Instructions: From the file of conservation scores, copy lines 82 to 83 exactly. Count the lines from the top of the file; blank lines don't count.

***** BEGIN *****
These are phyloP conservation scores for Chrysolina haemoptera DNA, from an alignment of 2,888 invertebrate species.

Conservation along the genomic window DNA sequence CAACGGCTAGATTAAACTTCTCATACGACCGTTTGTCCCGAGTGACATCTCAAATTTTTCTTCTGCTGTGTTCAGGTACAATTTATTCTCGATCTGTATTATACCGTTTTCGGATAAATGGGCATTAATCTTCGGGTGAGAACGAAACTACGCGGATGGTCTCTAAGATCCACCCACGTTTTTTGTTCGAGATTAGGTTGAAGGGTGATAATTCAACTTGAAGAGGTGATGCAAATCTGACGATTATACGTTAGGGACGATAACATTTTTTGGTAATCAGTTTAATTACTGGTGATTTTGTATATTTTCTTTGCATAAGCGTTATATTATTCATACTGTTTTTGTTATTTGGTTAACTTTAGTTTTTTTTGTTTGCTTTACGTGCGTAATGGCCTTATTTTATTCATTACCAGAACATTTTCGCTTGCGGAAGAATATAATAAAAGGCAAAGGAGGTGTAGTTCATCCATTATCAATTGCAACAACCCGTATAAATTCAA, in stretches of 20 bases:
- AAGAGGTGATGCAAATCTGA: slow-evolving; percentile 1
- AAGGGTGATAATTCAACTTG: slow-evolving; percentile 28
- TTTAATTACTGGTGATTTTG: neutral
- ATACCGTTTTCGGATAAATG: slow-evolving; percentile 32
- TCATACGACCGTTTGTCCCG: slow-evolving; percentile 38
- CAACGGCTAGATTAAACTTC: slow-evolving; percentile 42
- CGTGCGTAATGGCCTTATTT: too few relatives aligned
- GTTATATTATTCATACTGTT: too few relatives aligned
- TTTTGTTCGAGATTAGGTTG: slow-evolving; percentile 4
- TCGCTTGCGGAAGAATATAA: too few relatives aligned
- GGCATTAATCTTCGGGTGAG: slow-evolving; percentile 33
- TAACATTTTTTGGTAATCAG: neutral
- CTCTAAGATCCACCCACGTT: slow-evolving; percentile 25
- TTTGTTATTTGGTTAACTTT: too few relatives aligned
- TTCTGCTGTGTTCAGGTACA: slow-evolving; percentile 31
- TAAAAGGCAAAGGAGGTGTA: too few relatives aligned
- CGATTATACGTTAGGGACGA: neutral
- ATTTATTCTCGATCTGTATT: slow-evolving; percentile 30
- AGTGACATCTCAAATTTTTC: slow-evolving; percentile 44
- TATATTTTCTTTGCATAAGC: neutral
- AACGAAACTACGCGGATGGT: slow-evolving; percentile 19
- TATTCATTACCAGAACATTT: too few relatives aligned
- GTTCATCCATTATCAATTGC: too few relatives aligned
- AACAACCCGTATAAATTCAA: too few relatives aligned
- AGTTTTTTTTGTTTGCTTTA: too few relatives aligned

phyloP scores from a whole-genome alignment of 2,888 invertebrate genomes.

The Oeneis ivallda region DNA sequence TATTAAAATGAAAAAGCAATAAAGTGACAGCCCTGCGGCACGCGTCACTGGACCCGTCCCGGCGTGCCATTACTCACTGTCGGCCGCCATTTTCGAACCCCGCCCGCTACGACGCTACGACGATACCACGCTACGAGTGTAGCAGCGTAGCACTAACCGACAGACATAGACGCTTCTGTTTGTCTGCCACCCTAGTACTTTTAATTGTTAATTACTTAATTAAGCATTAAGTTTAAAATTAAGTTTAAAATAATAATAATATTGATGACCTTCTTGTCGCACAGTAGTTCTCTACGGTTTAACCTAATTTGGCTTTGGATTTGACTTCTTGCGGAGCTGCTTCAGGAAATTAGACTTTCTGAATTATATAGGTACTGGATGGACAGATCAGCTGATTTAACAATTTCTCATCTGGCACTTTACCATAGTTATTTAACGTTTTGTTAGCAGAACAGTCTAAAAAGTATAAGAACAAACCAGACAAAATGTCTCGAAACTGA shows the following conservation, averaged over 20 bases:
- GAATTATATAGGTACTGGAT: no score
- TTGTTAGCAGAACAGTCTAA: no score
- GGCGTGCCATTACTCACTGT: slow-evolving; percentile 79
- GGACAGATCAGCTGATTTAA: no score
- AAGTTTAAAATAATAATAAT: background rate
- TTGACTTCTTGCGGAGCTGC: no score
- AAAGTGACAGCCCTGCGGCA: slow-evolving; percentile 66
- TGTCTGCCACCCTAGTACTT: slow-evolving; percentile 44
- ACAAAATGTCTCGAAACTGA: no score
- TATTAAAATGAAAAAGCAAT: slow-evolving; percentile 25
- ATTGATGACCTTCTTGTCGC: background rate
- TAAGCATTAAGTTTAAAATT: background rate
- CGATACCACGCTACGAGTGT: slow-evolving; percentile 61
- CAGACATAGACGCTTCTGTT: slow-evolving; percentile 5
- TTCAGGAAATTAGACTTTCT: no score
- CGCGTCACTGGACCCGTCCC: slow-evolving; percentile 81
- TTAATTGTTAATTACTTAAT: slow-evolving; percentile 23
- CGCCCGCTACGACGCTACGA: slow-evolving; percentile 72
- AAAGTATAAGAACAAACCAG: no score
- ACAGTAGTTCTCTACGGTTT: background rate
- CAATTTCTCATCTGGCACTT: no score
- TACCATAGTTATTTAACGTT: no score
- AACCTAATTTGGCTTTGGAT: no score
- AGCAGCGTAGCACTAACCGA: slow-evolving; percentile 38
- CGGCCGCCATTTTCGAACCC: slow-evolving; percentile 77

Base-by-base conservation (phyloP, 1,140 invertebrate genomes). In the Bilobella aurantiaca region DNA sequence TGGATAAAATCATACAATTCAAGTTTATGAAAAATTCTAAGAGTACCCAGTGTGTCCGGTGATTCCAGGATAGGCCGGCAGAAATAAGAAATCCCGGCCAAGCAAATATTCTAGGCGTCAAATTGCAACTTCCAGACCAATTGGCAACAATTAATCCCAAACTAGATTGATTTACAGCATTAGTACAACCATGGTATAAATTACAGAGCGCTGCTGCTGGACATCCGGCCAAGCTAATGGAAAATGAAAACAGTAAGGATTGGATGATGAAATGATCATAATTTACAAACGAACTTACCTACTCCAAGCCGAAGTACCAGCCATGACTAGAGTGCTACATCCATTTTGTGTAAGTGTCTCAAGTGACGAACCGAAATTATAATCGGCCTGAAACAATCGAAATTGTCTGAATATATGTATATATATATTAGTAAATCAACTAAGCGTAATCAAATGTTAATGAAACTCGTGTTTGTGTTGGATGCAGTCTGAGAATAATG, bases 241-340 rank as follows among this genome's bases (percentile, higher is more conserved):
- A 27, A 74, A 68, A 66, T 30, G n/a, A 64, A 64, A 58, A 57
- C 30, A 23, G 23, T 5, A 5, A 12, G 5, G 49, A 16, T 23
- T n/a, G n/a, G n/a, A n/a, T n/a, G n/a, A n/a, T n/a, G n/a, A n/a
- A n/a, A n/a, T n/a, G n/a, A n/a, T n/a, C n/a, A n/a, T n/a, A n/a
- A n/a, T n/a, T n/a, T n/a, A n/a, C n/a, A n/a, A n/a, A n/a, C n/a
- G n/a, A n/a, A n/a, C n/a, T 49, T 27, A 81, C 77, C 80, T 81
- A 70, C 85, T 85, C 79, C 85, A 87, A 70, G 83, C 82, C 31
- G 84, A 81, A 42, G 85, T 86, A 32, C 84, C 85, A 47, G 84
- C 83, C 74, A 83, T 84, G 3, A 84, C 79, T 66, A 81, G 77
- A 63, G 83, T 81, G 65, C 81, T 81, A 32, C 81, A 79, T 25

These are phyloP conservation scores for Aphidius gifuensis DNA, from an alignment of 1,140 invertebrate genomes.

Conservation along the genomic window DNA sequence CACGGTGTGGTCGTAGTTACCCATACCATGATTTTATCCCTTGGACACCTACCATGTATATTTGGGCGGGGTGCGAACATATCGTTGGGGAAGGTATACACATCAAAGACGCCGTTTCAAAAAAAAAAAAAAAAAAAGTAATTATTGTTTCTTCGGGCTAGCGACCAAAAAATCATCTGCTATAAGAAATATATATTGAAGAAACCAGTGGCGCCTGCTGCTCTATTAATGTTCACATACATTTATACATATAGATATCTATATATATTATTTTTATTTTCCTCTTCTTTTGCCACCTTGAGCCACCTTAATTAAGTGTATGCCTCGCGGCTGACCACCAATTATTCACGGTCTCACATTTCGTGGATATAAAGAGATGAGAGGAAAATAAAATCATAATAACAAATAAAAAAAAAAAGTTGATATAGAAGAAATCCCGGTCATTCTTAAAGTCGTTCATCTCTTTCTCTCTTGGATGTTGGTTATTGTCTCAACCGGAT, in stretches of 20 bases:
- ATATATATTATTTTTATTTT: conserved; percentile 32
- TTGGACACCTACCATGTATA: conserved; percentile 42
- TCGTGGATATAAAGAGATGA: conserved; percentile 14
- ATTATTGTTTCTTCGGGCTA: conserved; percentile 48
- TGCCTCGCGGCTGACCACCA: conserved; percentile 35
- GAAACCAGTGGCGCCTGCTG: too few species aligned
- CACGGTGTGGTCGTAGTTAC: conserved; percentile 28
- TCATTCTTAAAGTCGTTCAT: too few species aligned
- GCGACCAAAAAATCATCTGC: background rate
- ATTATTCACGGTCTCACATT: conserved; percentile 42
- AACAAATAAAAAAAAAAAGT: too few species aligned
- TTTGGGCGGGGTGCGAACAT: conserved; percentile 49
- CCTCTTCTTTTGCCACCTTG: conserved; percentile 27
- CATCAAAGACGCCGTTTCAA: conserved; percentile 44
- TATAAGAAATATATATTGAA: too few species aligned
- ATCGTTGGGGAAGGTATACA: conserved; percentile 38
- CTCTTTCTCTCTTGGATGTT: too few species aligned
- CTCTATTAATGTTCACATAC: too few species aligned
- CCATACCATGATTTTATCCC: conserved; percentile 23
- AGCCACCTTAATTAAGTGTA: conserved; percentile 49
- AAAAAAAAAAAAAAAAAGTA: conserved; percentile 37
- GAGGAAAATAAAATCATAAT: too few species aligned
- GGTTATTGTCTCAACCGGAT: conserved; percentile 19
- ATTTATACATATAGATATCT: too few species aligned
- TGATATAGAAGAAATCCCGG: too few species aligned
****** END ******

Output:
- TATAAGAAATATATATTGAA: too few species aligned
- ATCGTTGGGGAAGGTATACA: conserved; percentile 38